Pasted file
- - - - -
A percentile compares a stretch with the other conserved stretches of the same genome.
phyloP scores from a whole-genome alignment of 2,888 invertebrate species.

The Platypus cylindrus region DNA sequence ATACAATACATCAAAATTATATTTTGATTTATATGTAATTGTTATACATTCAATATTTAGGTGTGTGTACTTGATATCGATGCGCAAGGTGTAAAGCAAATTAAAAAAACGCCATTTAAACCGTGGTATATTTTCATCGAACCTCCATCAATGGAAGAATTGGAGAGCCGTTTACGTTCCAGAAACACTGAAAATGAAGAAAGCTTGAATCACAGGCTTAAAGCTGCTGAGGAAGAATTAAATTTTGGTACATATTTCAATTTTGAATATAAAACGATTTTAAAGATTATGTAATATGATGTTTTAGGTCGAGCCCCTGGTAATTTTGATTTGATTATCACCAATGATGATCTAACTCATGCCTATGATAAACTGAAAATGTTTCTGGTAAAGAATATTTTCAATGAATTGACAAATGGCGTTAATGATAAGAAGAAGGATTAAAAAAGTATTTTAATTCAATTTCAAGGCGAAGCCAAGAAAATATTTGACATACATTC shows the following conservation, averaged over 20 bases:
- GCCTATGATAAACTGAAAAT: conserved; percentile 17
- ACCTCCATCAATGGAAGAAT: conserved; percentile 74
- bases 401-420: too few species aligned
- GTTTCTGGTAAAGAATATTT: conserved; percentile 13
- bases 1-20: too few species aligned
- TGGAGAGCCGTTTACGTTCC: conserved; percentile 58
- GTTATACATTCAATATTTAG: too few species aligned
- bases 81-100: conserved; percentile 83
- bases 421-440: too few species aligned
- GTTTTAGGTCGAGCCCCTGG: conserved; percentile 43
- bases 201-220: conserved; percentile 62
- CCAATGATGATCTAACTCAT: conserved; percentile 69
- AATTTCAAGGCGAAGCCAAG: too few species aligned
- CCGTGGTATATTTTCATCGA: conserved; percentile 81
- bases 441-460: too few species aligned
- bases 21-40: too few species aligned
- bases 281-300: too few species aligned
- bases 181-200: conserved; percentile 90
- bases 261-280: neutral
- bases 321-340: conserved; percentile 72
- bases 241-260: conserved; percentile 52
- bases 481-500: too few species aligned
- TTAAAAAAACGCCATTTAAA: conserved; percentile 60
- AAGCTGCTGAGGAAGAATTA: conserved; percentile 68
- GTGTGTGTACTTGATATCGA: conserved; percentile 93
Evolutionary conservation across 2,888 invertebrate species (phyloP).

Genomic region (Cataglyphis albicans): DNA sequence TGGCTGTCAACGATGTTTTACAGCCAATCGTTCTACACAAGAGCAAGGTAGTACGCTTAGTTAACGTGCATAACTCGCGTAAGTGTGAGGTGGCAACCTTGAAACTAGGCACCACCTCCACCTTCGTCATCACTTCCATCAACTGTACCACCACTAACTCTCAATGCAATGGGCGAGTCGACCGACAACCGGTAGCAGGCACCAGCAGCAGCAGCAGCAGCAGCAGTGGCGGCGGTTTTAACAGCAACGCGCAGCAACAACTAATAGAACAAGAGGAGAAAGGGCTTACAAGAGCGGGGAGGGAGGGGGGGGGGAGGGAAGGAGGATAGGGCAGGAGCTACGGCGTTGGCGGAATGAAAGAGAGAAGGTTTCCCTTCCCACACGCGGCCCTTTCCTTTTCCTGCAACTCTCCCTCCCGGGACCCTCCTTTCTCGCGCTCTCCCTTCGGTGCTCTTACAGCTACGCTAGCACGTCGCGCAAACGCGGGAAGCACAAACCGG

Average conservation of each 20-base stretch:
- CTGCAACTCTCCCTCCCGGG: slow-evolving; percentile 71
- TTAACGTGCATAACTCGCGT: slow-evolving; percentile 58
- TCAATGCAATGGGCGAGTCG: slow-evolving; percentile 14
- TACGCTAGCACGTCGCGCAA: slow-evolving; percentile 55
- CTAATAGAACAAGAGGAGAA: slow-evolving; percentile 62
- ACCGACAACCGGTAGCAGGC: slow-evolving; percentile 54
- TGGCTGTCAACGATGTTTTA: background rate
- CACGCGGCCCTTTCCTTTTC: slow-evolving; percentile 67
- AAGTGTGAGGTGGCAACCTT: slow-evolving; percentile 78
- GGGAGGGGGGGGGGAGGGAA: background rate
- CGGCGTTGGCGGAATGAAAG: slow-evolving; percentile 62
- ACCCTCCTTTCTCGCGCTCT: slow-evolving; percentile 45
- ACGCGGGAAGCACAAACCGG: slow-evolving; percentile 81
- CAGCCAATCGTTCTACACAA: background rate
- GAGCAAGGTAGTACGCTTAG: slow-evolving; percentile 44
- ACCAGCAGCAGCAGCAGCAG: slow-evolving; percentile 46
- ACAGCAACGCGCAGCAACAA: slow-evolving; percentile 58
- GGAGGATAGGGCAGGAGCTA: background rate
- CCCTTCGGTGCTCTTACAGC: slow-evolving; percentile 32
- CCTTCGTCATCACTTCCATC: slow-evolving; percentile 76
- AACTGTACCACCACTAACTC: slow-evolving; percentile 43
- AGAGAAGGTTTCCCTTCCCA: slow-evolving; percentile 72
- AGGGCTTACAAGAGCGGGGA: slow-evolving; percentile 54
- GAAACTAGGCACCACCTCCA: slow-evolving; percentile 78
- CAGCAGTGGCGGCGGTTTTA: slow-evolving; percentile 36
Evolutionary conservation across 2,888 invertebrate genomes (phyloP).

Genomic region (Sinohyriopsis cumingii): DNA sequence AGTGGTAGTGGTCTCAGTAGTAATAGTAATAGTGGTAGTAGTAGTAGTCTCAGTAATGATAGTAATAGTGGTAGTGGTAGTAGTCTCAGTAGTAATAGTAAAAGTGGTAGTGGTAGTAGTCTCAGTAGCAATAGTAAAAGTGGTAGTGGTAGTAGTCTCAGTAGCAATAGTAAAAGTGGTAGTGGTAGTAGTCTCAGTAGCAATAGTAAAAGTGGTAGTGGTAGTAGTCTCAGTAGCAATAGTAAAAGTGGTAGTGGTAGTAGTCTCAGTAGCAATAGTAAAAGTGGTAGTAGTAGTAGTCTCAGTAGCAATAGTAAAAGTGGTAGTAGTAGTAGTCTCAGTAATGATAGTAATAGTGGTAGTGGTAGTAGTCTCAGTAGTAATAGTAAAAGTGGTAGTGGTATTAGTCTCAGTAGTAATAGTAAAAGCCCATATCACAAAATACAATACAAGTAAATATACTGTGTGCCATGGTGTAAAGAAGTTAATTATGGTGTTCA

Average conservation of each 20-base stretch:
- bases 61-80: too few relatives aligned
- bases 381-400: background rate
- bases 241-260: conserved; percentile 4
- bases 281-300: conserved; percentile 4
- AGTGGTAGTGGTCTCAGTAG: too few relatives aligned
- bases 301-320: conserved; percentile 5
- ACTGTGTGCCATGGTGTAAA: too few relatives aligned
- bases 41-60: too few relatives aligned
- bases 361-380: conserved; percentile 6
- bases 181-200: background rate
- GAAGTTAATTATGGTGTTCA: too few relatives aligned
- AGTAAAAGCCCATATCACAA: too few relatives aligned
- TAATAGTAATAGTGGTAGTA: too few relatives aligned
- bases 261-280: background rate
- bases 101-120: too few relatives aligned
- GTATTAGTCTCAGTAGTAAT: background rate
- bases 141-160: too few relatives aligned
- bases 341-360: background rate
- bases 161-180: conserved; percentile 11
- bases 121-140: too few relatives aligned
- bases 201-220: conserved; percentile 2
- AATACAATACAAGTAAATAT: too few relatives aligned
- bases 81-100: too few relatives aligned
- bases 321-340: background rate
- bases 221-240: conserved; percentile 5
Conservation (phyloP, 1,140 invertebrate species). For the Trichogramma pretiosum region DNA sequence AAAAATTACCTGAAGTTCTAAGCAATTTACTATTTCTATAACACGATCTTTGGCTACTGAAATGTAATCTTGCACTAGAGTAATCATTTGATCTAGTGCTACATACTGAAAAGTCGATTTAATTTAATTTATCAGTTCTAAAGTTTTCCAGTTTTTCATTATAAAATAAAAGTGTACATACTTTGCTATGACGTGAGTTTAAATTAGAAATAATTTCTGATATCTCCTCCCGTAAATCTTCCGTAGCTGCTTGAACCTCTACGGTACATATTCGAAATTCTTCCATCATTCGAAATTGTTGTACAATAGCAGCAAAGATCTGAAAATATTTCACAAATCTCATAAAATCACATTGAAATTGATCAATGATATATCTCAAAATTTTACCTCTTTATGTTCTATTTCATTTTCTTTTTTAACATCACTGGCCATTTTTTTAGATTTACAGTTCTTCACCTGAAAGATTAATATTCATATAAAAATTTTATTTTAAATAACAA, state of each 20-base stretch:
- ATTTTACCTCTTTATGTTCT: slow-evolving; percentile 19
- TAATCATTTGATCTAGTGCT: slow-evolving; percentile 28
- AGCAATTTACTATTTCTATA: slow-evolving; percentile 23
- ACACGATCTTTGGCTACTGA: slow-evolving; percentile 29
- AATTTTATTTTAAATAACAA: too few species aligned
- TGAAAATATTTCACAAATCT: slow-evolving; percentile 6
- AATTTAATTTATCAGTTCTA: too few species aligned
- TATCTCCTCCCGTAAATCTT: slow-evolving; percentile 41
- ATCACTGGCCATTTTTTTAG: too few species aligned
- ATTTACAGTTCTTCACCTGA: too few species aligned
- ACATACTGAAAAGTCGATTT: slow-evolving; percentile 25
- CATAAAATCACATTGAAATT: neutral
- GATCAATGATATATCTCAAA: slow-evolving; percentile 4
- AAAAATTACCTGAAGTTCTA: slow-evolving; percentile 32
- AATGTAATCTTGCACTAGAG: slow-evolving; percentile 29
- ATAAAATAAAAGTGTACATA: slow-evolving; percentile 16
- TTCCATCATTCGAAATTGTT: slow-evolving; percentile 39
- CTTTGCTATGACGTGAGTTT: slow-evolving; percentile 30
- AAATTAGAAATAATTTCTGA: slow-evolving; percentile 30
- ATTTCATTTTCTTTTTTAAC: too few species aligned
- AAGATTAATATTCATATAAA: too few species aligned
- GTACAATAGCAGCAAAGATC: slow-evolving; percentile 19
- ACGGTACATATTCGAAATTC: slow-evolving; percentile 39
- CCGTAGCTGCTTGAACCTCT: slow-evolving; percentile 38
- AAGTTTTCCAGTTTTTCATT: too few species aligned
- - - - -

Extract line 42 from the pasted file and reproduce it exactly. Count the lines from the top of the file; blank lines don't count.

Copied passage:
- CGGCGTTGGCGGAATGAAAG: slow-evolving; percentile 62